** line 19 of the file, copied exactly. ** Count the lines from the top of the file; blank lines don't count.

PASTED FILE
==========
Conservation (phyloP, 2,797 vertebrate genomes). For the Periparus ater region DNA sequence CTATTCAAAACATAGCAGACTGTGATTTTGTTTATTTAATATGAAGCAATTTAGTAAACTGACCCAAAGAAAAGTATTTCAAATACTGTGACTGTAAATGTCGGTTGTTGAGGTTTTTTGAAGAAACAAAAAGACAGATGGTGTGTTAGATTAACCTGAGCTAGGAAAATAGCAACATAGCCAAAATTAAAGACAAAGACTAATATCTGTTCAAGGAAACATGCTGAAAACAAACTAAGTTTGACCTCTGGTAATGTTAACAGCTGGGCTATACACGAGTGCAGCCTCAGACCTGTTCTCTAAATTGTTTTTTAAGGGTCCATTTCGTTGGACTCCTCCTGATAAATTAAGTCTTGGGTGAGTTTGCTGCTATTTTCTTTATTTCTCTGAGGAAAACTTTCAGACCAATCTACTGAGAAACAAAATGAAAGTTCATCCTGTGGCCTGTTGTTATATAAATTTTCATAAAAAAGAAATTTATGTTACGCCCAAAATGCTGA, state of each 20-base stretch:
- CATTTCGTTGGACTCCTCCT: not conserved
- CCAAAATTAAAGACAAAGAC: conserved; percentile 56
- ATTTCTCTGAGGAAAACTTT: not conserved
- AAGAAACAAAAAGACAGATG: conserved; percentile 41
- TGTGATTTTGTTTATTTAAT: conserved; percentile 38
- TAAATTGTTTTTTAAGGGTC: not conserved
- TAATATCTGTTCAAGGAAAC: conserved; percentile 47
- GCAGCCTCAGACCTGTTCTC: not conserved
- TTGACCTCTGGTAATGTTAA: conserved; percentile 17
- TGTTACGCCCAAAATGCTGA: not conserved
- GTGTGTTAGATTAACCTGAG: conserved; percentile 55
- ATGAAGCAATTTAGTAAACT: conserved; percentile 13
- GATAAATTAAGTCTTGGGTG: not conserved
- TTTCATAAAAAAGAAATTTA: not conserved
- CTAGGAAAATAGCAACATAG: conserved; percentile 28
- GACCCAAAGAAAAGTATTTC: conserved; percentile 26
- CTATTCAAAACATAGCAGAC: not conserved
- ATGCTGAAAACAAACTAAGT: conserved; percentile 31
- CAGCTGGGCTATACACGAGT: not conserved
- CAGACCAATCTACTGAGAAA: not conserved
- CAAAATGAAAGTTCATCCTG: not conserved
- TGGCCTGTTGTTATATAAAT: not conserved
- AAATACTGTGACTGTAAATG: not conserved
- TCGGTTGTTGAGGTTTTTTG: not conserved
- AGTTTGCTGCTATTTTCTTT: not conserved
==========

- ATGCTGAAAACAAACTAAGT: conserved; percentile 31